I don't know. The exam I did the worst on is the one where our professor disagreed with the casebook. I tried to repeat his ideas, but that was not what he wanted. I should've used supplements there and learned the BLL since we didn't discuss it in class.

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TatteredDignity
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Re: Below median and bewildered

Postby TatteredDignity » Sun Jan 22, 2012 12:06 pm

Advice Dog wrote:Law school grading is pretty random because it's incredibly difficult to make meaningful distinctions between 100 exams that all say essentially the same thing in slightly different ways. Plus, many professors are lazy. It's another reason why law school is a joke. First semester of 1L, my GPA was just under median. Second semester GPA was somewhere like top 5%. Didn't change a thing about the way I studied, except perhaps did less of it.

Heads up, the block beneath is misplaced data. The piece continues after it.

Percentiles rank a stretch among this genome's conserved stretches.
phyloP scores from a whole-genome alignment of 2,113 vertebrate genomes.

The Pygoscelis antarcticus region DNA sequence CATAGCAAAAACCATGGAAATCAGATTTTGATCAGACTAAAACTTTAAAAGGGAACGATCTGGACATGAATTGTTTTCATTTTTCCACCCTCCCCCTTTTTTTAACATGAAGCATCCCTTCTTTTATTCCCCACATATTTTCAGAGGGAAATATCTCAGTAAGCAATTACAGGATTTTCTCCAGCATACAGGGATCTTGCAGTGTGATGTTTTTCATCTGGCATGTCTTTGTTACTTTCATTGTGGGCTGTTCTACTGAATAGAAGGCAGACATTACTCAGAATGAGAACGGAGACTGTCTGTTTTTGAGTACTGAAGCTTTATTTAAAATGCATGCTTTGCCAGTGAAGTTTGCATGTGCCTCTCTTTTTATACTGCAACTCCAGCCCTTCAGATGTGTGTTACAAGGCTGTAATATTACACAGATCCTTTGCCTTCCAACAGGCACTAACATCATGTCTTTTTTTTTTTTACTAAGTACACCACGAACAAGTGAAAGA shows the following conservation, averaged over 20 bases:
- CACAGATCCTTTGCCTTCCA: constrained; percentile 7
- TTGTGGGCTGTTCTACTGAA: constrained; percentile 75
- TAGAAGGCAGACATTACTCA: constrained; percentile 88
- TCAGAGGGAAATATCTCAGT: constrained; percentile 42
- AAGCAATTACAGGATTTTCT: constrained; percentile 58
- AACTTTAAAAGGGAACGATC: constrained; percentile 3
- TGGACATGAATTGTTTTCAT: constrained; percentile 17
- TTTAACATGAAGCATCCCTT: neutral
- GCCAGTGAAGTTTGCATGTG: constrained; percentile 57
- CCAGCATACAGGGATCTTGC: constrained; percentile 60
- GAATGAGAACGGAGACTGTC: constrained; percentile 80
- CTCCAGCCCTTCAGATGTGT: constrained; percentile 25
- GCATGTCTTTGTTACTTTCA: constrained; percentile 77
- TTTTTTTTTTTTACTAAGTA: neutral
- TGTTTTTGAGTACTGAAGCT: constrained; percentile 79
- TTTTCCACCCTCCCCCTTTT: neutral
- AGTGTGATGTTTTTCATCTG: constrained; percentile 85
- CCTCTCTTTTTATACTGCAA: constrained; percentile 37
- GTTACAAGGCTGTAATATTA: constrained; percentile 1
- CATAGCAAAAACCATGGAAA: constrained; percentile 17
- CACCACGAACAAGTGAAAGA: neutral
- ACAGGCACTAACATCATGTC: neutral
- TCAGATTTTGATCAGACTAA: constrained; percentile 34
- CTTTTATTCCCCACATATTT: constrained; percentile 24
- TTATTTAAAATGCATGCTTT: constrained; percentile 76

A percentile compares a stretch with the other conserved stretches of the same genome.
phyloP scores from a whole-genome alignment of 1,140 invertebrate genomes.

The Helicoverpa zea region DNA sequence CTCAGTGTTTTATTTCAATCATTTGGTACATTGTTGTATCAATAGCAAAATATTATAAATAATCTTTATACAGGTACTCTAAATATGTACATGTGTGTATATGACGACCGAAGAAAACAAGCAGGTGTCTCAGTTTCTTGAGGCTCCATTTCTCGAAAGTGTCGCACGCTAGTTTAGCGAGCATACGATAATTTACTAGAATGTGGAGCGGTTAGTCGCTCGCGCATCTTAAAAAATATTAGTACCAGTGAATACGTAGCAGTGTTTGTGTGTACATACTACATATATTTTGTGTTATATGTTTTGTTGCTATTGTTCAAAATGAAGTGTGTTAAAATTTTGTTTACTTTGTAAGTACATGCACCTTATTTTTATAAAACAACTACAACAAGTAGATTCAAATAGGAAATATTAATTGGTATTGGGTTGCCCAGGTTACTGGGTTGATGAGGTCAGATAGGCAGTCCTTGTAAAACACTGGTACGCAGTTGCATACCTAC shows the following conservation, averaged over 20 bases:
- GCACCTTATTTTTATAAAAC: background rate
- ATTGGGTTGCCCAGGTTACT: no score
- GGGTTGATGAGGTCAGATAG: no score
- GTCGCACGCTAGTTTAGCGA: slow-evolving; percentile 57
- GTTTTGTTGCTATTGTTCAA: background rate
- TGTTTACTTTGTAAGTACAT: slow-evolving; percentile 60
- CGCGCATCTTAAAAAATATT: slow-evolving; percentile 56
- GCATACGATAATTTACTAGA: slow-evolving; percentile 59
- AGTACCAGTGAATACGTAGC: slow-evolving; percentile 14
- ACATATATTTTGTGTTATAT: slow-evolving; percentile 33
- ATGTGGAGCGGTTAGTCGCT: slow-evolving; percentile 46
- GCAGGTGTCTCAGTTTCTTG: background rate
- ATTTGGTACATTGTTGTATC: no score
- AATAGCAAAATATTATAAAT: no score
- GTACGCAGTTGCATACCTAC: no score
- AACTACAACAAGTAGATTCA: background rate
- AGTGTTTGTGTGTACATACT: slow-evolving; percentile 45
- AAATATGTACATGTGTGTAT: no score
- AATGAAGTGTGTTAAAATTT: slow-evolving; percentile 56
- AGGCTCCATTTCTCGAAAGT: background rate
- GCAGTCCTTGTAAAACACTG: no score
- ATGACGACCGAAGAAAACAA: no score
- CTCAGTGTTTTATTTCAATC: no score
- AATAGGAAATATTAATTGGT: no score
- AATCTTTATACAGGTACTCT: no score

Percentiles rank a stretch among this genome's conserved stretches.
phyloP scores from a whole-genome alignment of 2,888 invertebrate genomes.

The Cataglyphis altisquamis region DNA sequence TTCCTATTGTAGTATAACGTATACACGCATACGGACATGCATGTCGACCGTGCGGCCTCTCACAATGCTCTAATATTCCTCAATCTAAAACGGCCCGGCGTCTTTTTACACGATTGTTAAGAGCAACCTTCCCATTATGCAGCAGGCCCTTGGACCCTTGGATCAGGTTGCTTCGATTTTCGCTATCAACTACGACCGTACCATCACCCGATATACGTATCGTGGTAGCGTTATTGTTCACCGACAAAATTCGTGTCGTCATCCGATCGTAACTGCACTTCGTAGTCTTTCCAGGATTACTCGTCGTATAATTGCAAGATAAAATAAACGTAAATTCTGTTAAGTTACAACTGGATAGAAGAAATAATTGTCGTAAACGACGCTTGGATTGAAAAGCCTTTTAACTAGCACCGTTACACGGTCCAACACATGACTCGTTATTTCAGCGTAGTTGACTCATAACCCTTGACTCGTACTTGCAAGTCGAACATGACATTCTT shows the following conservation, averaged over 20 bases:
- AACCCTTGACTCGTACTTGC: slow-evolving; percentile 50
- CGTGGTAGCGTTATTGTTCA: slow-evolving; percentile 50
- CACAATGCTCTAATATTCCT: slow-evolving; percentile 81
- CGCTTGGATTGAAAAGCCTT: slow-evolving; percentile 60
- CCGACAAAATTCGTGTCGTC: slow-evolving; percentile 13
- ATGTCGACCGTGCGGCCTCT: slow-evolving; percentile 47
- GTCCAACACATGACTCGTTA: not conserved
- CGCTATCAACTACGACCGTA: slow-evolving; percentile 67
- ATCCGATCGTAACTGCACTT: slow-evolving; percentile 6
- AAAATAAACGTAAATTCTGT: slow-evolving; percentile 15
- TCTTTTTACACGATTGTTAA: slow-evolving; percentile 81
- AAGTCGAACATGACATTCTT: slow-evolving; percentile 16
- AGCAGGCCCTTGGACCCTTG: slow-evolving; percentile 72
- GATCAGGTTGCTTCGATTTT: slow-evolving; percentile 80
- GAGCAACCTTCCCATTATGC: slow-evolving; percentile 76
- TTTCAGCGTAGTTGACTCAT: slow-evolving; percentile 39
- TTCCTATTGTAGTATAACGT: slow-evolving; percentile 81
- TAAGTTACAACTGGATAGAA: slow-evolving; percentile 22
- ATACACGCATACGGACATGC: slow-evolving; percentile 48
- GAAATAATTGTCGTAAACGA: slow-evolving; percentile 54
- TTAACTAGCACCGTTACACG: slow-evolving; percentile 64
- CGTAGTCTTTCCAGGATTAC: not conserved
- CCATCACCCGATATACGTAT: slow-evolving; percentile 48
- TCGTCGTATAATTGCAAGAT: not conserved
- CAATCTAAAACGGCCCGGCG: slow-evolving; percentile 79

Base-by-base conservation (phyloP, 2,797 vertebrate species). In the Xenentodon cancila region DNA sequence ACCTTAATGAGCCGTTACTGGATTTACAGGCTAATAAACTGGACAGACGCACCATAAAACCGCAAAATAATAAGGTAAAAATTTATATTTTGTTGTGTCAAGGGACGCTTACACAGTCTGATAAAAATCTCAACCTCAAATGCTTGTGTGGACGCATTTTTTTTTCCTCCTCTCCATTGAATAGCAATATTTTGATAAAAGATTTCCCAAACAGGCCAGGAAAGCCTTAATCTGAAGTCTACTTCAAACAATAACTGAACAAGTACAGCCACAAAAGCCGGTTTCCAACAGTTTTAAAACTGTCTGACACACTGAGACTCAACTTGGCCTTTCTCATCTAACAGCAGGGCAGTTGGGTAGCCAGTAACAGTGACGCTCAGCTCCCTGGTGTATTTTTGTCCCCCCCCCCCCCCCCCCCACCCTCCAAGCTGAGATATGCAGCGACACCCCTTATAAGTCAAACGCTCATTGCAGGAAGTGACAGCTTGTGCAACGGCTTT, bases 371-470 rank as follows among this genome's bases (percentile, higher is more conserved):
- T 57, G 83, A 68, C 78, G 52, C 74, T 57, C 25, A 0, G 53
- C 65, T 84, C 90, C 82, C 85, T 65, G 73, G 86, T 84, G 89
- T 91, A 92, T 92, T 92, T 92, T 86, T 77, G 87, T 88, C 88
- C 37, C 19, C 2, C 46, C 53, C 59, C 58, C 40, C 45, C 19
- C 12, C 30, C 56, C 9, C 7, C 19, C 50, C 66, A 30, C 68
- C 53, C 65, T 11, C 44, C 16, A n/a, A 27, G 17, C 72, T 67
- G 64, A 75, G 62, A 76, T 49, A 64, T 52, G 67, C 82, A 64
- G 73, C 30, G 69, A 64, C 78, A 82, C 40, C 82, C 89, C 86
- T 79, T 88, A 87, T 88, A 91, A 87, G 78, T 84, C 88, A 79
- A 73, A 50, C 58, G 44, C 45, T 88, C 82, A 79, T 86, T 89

lol law school.


I don't want to derail this thread into this same old argument again. Just know that your depiction of grading as "random" is wrong. It probably makes some sense for the exams clusterd tightly between the top quarter and the bottom quarter. However, there is a clear difference in quality between the best exams, mediocre exams, and the bad ones. This accounts for students who consistently snag the best grades (the ones who just "get it"), which wouldn't be possible if it were truly random.

/derail

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Advice Dog
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Re: Below median and bewildered

Postby Advice Dog » Sun Jan 22, 2012 1:40 pm

0LNewbie wrote: